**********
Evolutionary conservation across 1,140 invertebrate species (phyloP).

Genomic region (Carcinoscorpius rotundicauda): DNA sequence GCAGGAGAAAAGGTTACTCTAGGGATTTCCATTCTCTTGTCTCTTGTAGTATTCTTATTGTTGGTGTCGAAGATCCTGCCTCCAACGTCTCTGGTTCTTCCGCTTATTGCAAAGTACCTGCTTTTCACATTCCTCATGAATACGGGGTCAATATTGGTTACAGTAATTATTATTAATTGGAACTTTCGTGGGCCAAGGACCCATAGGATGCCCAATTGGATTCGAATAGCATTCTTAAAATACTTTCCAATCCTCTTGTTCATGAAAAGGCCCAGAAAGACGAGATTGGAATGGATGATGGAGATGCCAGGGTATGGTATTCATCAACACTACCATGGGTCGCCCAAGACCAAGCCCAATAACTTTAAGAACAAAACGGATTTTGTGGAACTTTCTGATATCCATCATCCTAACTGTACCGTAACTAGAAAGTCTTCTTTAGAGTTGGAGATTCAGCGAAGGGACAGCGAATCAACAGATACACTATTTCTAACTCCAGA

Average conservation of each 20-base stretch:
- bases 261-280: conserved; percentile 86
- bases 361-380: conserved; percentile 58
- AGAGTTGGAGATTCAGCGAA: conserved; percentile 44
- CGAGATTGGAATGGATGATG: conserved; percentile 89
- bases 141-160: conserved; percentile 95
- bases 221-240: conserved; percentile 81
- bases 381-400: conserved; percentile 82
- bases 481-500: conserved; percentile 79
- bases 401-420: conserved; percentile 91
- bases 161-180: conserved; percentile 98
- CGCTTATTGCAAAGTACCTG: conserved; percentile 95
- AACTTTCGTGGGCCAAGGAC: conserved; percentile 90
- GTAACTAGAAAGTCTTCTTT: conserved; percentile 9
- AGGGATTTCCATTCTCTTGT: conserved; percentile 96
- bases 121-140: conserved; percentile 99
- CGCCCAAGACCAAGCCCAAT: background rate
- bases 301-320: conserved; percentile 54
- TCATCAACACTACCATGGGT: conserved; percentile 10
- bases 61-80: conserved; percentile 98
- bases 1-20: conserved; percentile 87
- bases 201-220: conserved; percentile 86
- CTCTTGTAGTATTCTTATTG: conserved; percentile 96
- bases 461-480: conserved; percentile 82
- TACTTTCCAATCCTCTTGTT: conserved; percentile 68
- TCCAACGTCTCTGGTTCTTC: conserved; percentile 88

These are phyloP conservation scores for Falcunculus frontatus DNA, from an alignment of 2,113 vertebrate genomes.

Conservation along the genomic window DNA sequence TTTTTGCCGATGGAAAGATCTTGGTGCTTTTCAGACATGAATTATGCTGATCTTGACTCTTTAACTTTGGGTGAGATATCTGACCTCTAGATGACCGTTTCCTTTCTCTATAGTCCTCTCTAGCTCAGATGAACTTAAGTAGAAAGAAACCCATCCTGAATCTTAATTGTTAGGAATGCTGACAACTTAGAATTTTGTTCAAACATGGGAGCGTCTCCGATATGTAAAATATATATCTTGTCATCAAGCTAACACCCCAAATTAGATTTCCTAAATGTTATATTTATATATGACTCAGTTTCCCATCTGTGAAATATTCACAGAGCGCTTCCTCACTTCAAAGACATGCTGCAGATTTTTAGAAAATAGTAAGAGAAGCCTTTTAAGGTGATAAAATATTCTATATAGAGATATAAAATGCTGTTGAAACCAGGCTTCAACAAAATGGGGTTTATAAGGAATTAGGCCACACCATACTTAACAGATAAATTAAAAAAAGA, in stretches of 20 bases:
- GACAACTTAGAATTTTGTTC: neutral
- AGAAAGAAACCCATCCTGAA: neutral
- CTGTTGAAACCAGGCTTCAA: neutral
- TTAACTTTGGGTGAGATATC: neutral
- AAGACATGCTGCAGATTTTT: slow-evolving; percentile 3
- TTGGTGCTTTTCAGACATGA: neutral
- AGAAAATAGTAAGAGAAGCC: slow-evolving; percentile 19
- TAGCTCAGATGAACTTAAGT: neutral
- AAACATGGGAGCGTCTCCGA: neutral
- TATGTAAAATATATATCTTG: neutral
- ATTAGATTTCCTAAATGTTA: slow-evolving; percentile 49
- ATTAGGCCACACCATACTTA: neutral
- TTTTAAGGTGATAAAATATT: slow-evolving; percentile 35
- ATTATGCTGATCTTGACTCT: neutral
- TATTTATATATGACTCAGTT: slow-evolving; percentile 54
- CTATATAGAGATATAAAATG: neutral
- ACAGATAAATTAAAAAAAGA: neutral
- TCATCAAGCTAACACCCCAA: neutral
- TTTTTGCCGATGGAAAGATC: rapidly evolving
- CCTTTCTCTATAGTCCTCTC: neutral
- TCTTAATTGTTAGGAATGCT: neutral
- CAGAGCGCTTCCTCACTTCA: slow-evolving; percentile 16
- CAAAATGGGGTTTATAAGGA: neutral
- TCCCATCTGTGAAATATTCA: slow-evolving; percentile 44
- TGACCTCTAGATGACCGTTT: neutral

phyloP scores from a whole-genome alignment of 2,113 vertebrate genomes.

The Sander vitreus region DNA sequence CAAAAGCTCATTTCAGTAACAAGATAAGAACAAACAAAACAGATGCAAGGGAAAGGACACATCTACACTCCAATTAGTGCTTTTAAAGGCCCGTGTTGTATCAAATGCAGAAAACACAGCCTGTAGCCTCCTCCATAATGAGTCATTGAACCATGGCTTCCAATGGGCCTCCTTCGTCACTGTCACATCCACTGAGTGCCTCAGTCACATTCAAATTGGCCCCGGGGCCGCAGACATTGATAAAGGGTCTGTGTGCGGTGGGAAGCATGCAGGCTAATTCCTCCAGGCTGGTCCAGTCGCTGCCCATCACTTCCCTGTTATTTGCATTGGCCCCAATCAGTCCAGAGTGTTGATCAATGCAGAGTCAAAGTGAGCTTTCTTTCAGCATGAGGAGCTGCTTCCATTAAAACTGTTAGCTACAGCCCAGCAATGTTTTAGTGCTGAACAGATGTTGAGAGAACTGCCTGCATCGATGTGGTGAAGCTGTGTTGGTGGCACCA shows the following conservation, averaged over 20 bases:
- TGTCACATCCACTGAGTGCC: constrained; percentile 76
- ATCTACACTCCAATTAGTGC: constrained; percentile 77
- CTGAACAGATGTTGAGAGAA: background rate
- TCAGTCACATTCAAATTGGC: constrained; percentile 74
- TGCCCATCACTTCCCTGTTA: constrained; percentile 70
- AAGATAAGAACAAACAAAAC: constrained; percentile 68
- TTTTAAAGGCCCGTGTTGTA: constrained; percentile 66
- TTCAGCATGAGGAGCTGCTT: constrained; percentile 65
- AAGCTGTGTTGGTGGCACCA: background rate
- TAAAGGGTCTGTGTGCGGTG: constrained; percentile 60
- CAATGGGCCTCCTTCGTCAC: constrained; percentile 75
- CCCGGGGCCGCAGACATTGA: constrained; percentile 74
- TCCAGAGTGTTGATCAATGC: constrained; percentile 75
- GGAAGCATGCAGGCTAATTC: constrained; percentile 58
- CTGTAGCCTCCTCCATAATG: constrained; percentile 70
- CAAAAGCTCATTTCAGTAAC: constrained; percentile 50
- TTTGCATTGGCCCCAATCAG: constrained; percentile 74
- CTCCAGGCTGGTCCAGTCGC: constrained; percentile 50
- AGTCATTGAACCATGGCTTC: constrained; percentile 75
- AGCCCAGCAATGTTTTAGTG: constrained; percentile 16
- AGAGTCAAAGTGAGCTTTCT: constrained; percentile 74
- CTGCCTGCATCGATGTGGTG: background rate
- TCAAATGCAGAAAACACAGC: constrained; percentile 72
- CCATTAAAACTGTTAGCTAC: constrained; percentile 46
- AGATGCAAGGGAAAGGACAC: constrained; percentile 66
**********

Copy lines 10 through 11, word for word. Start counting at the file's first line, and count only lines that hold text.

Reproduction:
- bases 381-400: conserved; percentile 82
- bases 481-500: conserved; percentile 79